Sally Reed - Boise, ID
Posted by: Groundspeak Premium Member silverquill
N 43° 35.333 W 116° 12.894
11T E 563377 N 4826512
Quick Description: Sally Reed blazed a trail nationally for women's right with a 1971 Supreme Court victory, Reed vs Reed. This memorial is at the site of her former residence where a store, Idaho Angler, is now located.
Location: Idaho, United States
Date Posted: 11/18/2007 8:53:04 PM
Waymark Code: WM2M3B
Published By: Groundspeak Premium Member PTCRAZY
Views: 97

Long Description:


SALLY REED LIVED HERE

Idaho and the Nation owes a lot to Sally Reed, who, though an unlikely heroine, blazed a trail nationally for women's rights with a 1971 Supreme Court victory.

Sally lived at this site in a two-story frame home from 1935 until 1999. After her divorce in 1958, from Cecil R. Reed. [sic] Sally made a modest living for herself and her son Richard Lynn (Skip) Reed, by caring for sick and disabled veterans in her own home.

Skip's death in 1967 led to competing petitions to administer his small estate. Idaho law at the time said in such cases "the male must be preferred over the female . . . "

Though she never sought the spotlight and didn't realize the widespread significance of what she was doing, Sally's basic instincts for right and wrong moved her to challenge this discriminatory law all the way to the U.S. Supreme Court -- with the help of "Attorneys Robert McLaughlin in the probate court and Allen Derr in all courts thereafter, together with briefing by now U.S. Supreme Court Justice Ruth Bader Ginsburg, than a Rutgers University Law Professor and American Civil Liberties Union volunteer.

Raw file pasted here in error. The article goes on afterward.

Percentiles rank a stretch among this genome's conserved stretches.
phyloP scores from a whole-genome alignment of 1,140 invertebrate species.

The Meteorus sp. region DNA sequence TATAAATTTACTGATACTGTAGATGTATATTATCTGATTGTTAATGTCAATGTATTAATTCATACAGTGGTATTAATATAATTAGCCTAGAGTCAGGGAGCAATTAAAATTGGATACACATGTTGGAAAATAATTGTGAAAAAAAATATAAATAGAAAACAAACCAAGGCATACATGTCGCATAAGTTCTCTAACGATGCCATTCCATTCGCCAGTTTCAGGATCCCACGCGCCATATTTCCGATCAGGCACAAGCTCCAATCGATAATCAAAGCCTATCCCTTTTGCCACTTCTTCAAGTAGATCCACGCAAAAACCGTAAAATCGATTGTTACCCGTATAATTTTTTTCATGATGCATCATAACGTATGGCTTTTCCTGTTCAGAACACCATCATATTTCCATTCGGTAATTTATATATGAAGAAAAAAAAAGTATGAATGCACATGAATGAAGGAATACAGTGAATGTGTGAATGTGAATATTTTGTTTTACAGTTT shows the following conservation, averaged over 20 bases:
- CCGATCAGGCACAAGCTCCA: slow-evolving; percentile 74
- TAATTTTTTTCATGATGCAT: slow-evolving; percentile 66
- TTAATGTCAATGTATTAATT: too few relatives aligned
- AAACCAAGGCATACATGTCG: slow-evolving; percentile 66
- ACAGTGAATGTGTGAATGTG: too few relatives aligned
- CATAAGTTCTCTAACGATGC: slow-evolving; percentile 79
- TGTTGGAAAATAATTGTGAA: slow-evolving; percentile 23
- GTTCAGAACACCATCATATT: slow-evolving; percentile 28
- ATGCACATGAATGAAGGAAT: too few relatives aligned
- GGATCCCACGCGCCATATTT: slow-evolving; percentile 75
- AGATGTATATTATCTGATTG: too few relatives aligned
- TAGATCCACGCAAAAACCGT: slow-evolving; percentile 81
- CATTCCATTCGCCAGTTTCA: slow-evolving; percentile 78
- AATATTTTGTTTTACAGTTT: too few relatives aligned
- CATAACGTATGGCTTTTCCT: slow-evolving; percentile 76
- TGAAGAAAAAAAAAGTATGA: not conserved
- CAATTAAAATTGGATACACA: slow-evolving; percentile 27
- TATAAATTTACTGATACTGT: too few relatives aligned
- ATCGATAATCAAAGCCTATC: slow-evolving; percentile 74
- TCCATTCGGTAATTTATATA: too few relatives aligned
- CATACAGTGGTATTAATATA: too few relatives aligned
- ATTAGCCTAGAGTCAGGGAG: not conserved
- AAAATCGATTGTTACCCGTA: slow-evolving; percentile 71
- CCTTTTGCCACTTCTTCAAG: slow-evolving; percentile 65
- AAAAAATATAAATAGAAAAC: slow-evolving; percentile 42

Two Boise Attorneys, Derr, for Sally and Charles S. Stout for Cecil, presented the sol [sic] arguments for their respective clients in the U.S. Supreme Court.

On November 22, 1971, Chief Justice Warren Burger issued a unanimous decision which for the first time in history, declared a state law unconstitutional because it discriminated agains women in violation of the equal protection clause of the 14th amendment . . (Reed v. Reed, 404 U.S. 71, 71 S. Ct. 252, 30 Ed. 225)

The case is featured as one of the "DAYS" in a book DAYS OF DESTINY co-edited by Pulitzer Prize winner James M. McPherson, in which "America's Greatest Historians Examine Thirty-One Uncelebrated Days That Changed The Course of History." The Society of American Historians, Agincourt Press.

Civil Right Type: Not listed

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